Lenin describes his own approach, I think, well in a 1907 piece that looks retrospectively back on the Iskra period, when Lenin argued hard to create an organisation of professional revolutionaries:

To maintain today that Iskra exaggerated (in 1901 and 1902) the idea of an organisation of professional revolutionaries, is like reproaching the Japanese, after the Russo-Japanese War, for having exaggerated the strength of Russia’s armed forces, for having prior to the war exaggerated the need to prepare for fighting these forces… Unfortunately, many of those who judge our Party are outsiders, who do not know the subject, who do not realize that today the idea of an organization of professional revolutionaries has already scored a complete victory. That victory would have been impossible if this idea had not been pushed to the forefront at the time, if we had not “exaggerated” so as to drive it home to people who were trying to prevent it from being realised. (

Yet no one can read Lenin without seeing that every major turning point found him looking (and studying) “for what he regarded as the key link in the chain of development” and then “ repeatedly “emphasising its importance”. Hal Draper called this feature of Lenin’s “characteristic of Lenin the man, and not merely Lenin the Marxist”. In 1915, Lenin fondly quoted a French philosopher who wrote, “Strong ideas are those that give impetus and create scandals, that provoke indignation, anger, irritation among one kind of people, enthusiasm among others.”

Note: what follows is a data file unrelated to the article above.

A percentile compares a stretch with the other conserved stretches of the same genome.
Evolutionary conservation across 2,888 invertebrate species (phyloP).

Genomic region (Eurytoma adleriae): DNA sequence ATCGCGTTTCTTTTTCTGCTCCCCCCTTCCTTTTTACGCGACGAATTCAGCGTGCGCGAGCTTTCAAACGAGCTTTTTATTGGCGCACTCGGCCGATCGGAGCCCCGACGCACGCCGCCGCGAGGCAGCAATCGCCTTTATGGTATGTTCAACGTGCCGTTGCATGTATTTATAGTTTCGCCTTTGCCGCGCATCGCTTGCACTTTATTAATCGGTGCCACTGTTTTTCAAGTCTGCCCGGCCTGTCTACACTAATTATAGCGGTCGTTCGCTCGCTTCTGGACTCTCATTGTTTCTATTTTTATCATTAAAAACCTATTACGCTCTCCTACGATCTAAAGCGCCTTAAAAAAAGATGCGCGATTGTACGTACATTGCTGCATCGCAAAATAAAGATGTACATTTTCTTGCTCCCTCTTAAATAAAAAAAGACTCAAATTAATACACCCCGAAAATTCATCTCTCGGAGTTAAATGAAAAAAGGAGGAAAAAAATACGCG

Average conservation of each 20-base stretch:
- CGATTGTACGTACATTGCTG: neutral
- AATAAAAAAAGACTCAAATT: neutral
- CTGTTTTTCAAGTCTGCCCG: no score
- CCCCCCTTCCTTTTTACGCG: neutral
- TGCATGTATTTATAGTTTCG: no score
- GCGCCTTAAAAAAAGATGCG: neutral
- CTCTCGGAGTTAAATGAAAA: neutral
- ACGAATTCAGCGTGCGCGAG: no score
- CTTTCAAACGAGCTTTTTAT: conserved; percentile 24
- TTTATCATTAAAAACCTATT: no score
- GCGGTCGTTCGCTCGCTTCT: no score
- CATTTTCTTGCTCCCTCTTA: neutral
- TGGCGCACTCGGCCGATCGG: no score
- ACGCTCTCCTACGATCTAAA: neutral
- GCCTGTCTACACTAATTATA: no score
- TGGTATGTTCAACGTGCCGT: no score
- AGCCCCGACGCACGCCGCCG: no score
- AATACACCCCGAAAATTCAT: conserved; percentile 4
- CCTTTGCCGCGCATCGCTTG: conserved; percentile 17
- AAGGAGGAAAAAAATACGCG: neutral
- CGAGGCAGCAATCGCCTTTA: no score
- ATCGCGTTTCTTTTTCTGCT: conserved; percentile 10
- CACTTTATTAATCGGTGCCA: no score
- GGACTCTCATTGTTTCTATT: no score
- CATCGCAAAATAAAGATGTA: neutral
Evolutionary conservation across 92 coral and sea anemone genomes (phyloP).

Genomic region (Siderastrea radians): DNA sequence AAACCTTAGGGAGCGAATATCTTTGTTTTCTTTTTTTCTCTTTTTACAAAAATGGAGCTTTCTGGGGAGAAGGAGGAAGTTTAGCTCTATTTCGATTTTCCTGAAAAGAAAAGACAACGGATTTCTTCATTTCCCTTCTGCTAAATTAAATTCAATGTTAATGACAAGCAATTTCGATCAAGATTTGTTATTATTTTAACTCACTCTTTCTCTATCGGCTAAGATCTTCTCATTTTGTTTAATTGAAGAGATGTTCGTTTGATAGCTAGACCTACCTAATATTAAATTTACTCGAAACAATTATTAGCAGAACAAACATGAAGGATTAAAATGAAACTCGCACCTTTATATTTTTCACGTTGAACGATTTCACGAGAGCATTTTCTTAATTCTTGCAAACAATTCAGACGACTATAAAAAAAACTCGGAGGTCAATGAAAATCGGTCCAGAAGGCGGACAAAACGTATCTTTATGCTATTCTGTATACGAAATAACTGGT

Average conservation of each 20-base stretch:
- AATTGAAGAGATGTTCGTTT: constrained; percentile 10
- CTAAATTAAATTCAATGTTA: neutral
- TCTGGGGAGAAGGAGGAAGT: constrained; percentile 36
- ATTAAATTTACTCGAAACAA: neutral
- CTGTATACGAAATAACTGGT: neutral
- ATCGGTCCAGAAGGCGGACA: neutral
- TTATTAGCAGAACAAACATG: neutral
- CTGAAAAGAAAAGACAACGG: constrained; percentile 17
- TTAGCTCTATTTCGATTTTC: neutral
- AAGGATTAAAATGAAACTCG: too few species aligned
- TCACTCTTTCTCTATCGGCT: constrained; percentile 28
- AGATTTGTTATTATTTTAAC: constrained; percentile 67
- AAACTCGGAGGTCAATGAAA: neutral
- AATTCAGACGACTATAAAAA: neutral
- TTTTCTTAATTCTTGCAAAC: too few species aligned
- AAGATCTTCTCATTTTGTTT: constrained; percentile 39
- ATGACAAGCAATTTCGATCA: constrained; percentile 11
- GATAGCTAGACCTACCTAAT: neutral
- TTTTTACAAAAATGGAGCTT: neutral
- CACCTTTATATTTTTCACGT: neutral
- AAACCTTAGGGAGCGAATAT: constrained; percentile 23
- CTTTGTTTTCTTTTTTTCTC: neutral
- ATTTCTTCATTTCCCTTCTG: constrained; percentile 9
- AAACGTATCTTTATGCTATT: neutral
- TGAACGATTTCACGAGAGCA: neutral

Draper rightly points to the perils involved in Lenin’s method:

Whatever benefits there are in this method, his contemporaries got; the same cannot be said for the generation or two that tried to learn from his writings Without understanding that, in reading Lenin, it is as important to know what he is polemically concerned about at the moment as it is to understand what he is saying. If there ever was a case where “authority by quotation” is misleading, it is the business of matching texts from Lenin. (

Certainly Cliff does not always use the term correctly to describe Lenin’s behaviour. For example, he argues at one point that Lenin’s turn from study circles to agitation is an early example of stick bending, whereas Lenin did not convince others of the need for agitation—others convinced him. But Binh presents us a caricature of Cliff that makes Binh’s own assessment, which in reality mirrors much of what Cliff presents, appear more insightful than it actually is.